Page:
Home canning is a safe, enjoyable activity that produces nutritious, delicious food thanks to all the modern research that has been done and the techniques that have been developed from it.
Through the Internet, all this modern knowledge is at our fingertips to guide us in preserving food in a way that lets us create for our friends and family a quality, safe product.
Sadly, some of the old, discredited ways that did the exact opposite have popped up too, so it’s important to understand the difference.
- 1.1 Botulism and home canning
- 1.2 Botulism from Home Canning in the United States
- 1.3 Dos and don'ts for home canning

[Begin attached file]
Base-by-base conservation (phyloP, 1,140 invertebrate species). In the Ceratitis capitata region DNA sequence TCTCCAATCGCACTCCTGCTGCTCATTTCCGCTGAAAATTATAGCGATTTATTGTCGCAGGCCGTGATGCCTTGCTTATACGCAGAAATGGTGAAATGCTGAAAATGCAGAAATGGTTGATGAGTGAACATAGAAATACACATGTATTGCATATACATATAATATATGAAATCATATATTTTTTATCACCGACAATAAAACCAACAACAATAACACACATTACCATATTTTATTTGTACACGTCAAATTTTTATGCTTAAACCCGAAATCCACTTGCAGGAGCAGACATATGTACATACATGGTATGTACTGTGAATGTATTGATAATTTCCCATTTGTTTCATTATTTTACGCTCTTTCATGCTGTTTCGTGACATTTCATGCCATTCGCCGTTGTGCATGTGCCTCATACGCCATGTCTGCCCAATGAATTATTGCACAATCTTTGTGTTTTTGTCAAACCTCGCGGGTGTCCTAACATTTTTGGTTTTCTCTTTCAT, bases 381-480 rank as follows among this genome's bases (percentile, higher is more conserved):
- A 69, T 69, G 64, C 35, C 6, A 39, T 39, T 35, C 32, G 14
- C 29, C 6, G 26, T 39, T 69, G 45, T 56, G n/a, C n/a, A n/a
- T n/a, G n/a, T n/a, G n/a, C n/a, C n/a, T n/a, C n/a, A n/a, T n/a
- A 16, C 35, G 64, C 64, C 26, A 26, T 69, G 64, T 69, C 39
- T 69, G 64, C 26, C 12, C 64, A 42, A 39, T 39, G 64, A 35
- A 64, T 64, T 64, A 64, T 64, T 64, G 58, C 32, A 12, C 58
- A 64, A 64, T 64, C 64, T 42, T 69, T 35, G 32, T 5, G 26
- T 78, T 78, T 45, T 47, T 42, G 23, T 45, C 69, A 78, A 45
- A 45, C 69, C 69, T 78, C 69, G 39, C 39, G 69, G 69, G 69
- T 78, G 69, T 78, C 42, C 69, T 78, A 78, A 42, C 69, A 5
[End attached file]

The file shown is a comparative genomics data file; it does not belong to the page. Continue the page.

- 1.4 Key issues in home canning safety
- 1.5 Mould on home preserves
- 1.6 Safe Canning Police
- 1.7 Safe tweaking of home canning recipes
- 1.8 Should you boil your home canned vegetables?
- 1.9 The old British method of just "bottling" preserves is known to be unsafe now
- 1.10 The world of home canning is not 100% black and white
- 1.11 Unsafe home canning practices
- 1.12 All jars of home preserves must be heat processed
- 1.13 Cowboy canners
- 1.14 Do not use Mason jars as meatloaf grease grabbers
- 1.15 Fractional sterilization" or "intermittent processing
- 1.16 Home Canning Cured Meats (Bacon, Brined, Corned, Ham, etc)
- 1.17 Home-canned cake
- 1.18 Inversion Canning
- 1.19 Microwave Canning
- 1.20 Open Kettle Canning
- 1.21 Oven Canning
- 1.22 Oven sterilization of Mason jars
- 1.23 Why do you have to process jars of jam?